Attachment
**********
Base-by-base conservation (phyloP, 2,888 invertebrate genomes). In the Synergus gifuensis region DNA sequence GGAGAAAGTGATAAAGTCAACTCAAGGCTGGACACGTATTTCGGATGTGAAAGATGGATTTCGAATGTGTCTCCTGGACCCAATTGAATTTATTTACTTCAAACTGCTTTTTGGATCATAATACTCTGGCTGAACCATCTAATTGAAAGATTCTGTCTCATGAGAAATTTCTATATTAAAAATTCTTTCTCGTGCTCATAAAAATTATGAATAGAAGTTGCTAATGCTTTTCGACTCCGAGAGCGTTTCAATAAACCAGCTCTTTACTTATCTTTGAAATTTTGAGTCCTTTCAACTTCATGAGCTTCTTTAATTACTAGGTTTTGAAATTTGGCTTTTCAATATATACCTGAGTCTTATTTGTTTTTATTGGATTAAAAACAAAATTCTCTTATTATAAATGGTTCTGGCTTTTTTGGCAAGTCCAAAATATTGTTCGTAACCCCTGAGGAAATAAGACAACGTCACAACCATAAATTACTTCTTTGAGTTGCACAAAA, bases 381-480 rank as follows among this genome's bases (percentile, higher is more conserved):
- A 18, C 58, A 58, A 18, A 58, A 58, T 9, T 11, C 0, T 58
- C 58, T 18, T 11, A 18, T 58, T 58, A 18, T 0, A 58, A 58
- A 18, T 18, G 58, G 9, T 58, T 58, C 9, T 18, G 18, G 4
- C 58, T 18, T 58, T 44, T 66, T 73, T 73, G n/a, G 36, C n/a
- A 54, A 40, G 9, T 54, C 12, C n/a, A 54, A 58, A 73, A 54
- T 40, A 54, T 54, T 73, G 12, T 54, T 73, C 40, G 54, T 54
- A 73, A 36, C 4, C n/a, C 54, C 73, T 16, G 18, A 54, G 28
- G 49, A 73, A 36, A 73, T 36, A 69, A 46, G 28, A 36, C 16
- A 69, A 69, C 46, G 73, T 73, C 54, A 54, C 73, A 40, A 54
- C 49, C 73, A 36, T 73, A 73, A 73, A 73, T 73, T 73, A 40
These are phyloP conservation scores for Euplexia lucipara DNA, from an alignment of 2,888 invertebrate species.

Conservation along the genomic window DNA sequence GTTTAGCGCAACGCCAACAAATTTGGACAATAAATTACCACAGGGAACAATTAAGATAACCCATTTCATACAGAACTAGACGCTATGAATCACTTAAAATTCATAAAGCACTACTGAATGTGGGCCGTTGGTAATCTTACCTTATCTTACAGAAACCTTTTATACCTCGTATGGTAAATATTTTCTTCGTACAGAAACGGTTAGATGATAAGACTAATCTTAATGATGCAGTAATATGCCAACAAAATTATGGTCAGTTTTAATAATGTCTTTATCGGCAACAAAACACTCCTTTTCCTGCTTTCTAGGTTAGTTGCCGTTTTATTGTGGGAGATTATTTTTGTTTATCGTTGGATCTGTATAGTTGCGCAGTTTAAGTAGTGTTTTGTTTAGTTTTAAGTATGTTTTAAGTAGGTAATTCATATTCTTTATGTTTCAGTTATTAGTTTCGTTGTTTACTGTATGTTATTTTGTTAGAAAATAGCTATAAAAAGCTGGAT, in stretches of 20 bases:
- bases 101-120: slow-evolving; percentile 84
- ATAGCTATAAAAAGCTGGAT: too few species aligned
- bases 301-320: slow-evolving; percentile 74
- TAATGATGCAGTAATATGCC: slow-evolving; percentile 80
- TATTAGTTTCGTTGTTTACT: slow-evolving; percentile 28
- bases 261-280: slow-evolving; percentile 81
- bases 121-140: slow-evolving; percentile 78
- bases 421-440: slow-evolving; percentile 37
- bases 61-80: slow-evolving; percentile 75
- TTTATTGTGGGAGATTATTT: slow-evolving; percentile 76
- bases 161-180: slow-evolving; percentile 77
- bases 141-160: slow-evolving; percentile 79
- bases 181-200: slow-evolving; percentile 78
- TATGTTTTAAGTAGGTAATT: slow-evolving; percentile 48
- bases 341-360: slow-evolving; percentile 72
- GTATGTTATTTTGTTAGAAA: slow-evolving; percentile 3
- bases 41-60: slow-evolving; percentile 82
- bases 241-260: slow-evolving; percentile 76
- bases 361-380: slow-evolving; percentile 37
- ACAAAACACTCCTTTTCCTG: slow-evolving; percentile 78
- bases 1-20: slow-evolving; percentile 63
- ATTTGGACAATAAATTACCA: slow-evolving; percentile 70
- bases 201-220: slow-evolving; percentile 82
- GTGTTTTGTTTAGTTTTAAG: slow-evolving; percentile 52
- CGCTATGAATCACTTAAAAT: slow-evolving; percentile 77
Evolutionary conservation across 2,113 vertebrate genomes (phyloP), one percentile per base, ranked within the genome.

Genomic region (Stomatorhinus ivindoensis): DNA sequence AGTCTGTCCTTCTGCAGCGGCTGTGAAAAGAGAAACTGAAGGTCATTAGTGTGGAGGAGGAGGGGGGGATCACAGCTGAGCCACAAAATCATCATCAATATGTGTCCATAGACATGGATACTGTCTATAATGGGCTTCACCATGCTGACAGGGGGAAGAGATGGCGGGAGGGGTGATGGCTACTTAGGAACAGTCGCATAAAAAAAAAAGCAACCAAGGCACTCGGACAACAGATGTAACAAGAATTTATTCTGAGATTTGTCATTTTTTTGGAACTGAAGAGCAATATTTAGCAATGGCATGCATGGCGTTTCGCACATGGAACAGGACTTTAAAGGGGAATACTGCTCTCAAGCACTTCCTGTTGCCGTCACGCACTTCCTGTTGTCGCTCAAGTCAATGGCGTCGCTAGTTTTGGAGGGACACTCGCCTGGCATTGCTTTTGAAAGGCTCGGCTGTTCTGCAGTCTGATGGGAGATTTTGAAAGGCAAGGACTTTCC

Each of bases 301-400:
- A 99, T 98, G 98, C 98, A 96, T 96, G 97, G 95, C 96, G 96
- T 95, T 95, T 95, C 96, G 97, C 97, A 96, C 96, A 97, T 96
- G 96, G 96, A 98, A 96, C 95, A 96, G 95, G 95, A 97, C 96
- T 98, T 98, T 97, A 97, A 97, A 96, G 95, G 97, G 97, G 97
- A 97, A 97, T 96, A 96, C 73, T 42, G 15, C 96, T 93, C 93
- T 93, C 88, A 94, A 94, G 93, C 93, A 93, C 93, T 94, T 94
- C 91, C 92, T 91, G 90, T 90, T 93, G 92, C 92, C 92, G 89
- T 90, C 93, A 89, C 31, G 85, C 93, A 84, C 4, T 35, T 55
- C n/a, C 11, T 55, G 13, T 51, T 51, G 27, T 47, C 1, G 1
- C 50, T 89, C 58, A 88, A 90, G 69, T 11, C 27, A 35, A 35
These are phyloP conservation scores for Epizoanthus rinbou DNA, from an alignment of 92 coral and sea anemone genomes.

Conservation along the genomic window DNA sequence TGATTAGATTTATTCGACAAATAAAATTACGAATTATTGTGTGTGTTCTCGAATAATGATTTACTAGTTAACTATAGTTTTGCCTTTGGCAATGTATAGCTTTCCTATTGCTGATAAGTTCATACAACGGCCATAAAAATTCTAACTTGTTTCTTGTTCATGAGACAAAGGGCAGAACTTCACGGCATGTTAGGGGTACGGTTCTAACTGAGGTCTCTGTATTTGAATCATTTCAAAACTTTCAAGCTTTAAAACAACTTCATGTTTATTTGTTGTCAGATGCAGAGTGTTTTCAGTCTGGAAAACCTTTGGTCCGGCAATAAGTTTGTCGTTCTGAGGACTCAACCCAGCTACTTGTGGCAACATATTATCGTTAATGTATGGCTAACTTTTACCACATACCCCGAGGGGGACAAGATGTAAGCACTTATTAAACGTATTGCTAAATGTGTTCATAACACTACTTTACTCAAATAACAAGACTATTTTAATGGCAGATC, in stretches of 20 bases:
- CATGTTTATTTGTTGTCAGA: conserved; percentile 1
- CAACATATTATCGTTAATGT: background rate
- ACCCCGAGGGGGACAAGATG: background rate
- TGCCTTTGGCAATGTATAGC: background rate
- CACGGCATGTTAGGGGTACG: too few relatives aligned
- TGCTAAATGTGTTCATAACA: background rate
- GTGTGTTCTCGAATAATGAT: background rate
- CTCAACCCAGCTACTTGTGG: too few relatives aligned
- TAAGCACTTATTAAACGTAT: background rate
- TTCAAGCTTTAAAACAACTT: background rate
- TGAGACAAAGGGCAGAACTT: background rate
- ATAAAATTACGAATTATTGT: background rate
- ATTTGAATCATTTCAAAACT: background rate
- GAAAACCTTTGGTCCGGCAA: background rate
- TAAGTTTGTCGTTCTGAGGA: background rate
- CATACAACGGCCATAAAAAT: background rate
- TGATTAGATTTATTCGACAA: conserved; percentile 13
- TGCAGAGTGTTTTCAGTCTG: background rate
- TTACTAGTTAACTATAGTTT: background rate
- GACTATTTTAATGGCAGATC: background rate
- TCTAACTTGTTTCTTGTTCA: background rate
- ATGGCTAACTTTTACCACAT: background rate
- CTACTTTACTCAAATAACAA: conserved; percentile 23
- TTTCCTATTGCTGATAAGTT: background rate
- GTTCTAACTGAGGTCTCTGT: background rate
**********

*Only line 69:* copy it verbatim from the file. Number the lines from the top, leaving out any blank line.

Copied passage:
- CATACAACGGCCATAAAAAT: background rate